A lot of it depends on whether Ben Roethlisberger plays and if he does, how balky is that knee going to be and can the Bengals adjust to Ben getting the ball out of his hand so quickly? Can the Bengals protect Joe? This is a pressure defense and they didn't do a very good job and Joe didn't do a very good job of playing that kind of defense in Baltimore. Those are the elements for me.

I know Roethlisberger is a veteran, but I thought Joe Burrow gave a great answer if he didn't have a week of practice. He didn't think he could get all his throws in and it would affect him. Ben's been around long enough that it wouldn't affect him as much as a rookie, but it's got to affect him some. The thing that has been interesting is the Steelers haven't rushed for 100 yards in three straight games. Is that opponents? Is that them? Are there more guys in the box because Ben is getting it out so quickly? If you can get them one dimensional and make Ben hold it longer than he normally does, I think you've got a fighting chance defensively.

With or without Ben, it's a measuring stick for this offense. How far has it come from that Baltimore game? How much better can they protect when teams send different pressures and Joe sees free runners? He didn't do a great job against free runners in that Baltimore game. It's a great litmus test. How far is this offense from competing against the Pittsburghs and the Baltimores?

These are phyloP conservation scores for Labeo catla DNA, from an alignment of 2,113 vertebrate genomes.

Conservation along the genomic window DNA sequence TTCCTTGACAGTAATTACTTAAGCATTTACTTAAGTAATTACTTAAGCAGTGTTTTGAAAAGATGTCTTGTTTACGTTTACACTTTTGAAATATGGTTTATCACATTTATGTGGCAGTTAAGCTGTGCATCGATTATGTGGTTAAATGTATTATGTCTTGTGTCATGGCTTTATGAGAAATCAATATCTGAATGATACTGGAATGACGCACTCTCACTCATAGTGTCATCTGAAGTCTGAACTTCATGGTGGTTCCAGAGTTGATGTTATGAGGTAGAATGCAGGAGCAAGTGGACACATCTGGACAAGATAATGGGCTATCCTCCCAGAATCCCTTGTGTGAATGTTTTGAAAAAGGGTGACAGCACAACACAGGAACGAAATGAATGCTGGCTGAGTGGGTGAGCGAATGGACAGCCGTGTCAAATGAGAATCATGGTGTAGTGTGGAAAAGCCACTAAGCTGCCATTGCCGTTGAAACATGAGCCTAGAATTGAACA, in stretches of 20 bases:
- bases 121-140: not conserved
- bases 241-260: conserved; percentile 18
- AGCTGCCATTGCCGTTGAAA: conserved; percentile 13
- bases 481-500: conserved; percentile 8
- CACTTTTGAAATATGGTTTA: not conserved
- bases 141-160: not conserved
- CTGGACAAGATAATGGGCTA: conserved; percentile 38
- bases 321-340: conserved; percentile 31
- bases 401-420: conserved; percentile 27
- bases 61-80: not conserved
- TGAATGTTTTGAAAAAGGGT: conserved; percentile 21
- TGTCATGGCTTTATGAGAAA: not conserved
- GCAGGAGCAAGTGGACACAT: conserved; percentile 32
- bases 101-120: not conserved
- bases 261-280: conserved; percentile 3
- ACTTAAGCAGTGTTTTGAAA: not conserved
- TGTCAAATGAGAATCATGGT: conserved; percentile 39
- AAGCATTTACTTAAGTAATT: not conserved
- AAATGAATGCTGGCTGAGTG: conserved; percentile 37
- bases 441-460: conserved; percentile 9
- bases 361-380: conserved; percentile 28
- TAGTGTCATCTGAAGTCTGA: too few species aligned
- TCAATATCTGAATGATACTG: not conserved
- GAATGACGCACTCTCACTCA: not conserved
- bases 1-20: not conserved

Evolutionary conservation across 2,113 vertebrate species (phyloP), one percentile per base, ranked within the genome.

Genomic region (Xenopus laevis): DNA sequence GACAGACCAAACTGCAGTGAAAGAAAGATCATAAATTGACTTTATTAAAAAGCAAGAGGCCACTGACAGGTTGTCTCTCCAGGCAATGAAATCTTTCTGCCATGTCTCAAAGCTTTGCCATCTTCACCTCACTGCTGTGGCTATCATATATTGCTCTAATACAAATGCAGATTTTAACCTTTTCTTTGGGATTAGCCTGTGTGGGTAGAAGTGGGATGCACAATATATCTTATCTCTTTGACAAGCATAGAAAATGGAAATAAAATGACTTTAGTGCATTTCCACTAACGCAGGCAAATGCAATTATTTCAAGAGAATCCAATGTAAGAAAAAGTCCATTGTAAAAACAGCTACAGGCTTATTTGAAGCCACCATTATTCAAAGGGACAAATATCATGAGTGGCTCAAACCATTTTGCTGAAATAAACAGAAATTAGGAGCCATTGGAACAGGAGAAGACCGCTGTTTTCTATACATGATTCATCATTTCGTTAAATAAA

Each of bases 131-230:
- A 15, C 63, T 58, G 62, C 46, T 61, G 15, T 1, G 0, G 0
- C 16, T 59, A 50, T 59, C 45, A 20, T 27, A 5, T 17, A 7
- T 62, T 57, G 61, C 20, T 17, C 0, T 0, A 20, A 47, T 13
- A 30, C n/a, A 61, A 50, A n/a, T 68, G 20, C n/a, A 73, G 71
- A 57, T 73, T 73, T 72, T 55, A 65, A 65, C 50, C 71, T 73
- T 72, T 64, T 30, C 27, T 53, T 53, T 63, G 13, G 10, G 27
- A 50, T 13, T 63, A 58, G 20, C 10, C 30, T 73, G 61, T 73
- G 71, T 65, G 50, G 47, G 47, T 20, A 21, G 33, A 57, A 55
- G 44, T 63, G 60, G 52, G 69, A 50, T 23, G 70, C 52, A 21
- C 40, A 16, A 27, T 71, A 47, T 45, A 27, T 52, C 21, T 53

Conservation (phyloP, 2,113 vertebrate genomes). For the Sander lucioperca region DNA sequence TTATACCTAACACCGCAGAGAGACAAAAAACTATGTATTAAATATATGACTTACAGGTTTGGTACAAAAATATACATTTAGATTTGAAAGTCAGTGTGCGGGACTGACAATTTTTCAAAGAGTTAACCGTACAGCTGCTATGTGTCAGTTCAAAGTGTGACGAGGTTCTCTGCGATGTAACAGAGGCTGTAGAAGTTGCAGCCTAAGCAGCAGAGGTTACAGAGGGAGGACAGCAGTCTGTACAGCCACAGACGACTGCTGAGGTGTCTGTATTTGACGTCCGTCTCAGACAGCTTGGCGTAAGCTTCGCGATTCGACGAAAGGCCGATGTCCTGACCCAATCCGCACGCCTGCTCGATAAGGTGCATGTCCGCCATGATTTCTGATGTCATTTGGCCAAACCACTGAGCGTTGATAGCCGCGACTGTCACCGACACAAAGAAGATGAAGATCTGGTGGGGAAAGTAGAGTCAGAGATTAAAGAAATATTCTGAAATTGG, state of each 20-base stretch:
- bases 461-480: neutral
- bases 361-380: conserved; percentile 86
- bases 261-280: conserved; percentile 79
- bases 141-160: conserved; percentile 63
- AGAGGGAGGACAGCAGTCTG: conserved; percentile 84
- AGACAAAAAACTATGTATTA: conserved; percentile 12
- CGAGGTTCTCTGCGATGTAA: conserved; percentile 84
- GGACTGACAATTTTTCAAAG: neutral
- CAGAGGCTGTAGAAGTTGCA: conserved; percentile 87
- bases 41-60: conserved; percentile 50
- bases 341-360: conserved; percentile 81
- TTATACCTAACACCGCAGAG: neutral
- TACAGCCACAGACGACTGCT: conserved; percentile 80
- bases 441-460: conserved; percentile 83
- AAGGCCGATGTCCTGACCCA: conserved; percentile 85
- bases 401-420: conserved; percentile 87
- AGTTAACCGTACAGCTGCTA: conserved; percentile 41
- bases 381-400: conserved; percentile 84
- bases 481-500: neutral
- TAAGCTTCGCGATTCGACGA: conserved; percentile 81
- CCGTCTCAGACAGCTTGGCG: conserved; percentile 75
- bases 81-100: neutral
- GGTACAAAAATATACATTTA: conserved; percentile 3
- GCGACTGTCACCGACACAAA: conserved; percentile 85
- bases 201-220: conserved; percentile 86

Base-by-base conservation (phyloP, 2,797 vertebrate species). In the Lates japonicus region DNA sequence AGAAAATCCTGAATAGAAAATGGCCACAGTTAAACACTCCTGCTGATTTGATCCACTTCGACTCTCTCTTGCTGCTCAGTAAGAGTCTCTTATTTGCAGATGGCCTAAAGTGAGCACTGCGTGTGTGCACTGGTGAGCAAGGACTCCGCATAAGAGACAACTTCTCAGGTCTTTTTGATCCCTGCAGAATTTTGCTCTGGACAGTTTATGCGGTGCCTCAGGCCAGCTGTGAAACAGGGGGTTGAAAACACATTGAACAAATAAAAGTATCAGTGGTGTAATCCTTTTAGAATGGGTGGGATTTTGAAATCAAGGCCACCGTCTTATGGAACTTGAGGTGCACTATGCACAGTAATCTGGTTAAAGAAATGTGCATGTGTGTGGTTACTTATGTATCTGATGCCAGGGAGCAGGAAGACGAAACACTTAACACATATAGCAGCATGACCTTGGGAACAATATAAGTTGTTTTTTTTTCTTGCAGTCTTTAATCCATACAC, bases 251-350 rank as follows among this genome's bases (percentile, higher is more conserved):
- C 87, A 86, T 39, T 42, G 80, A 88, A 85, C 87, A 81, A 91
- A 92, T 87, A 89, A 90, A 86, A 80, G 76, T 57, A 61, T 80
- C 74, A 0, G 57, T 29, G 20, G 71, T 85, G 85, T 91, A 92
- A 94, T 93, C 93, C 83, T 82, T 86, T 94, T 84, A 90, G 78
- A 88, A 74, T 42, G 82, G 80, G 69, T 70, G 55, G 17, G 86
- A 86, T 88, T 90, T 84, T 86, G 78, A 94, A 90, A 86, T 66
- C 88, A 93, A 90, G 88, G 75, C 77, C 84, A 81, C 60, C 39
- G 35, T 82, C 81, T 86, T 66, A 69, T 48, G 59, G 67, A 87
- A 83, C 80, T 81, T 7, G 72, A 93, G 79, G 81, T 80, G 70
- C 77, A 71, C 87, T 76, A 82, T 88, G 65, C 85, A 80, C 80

THE EDGE: Either way, it's close. With Ben or without Ben. Same score. I think a lot of it comes down to what adjustments the Bengals have made to protect. I'm going to stick on the side of what I've seen and they've done a better job. I think they play them tough. STEELERS, 23-20


The Bengals have heard for years about how they haven't beaten the Steelers since the 2105 Wild Card Game. But that's not those guys any more. It's a totally different team.

The Bengals line up just two defensive starters (cornerback Jackson III and Bates III) since the last time they played against Roethlisberger in the 2018 finale and it looks like they'll have at least five players on offense making their first Bengals start against the Steelers. Right now, only two offensive starters in that 2018 finale (running back Giovani Bernard and right guard Alex Redmond) are starting this one.

And with Geno Atkins ruled out on Sunday, they'll have just five players who played in that '15 Wild Card.

So as much as folks want to go on history in this series, there is a new chapter unfolding in it Sunday.

As tempting as it is to make this a referendum on the progress of this offense against a defense that has traditionally dominated the Bengals, one has to be reminded that Joe Burrow goes into a game against the NFL's leading sackers and hitters without running back Joe Mixon and right tackle Bobby Hart and maybe not left tackle Jonah Williams (questionable) and Hart's backup Fred Johnson (on the Covid list).